- Telepresence, industrial robotics and artificial intelligence (AI) will get more attention. Companies will experiment with deploying telepresence and robotic solutions and integrating AI to be better able to weather the next pandemic. This is an opportunity for industries like manufacturing that require onsite employees but haven’t updated processes. There will also be articles noting concerns about the impact of robots in the workplace on jobs as well as advances in AI. What this means: Companies may have an opportunity to showcase themselves as case studies for deploying new technology (though it shouldn’t just be about new technology as about a new way of getting work done).
- Telehealth becomes a preferred option, not an alternative. Telehealth will become the preferred option, particularly for therapy or appointments that don’t require hands-on treatment. We expect to see stories on the delivery of healthcare to those who don’t have access to telehealth and whether patients will get the same level of care and attention via virtual sessions as they do with in-person visits. What this means: There are a number implications that HR staffs will need to address. Instead of taking an hour from work to go to a doctor’s office, an employee will need a quiet, private location from which to conduct a telehealth call. That’s not a problem for mployees working from home; but it could be an issue if they work from a bullpen area in an office. HR execs will need to reconfigure policies and expectations to deal with telehealth visits, for example.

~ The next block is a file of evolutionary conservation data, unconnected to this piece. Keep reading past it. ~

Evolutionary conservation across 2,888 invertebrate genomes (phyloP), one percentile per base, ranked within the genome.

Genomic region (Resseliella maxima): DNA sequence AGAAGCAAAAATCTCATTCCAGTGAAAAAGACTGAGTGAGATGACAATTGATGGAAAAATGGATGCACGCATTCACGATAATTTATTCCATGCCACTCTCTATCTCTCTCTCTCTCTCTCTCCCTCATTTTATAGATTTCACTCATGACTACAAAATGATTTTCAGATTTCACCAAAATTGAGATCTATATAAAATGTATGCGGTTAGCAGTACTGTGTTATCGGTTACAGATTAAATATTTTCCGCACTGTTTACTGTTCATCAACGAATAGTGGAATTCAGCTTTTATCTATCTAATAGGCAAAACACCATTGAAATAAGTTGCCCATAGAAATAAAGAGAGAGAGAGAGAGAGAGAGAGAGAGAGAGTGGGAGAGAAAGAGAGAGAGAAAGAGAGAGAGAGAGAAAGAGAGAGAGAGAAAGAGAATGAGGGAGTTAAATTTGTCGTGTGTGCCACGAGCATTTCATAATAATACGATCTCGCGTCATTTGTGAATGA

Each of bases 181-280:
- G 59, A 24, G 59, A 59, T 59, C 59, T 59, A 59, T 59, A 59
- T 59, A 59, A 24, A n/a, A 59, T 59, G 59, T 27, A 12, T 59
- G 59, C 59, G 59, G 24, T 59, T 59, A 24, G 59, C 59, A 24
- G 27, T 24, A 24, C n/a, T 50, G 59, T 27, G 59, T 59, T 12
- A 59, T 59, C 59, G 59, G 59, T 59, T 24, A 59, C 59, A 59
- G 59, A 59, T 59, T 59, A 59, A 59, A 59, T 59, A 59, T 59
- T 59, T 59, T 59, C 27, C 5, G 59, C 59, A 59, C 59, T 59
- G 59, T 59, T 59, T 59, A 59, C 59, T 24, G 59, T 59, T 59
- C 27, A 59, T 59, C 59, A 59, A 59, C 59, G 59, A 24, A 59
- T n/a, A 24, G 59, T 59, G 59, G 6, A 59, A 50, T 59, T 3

- Big Tech’s role will be scrutinized. With antitrust suits against Facebook and concerns about Section 230 – the FCC rule that protects social media companies from being sued for the content posted onto their sites – 2021 will be a tough year for Big Tech. Forcing Facebook to sell off Instagram and WhatsApp won’t solve the real problem: the polarizing nature of social media and the impact of disinformation in the public square. But everyone has an opinion, and we expect to see numerous stories exploring the topic this year. What this means: Organizations need to look at how people are using various platforms and to be prepared to adjust their social media activities based on shifting laws and regulations as well as algorithms that may impact those campaigns.
- The streaming wars will continue with no real losers. With the exception of Qubi, a standalone service that closed in six months, most of the new streaming services were launched by networks trying to optimize their content. The currently expanding number of streaming services have benefited from people staying home, but there are too many different providers to be sustainable. Contraction of non-network-based services (Crackle and Tubi, for example) won’t happen this year but could happen within 24 months. What this means: This trend could be significant for marketers because people who primarily stream content are harder to reach via advertising than those who watch on-air advertising-supported networks. So marketers will need to find other, more creative ways to reach those consumers.
Of course, these aren’t the only trends we expect to hit this year. We are optimistic, and do expect 2021 to be a better year. It’s important to pay attention to the factors driving media coverage to be able to generate positive coverage and to position executives as thought leaders.
About the Author: Norman Birnbach is the president of Birnbach Communications, www.birnbach.c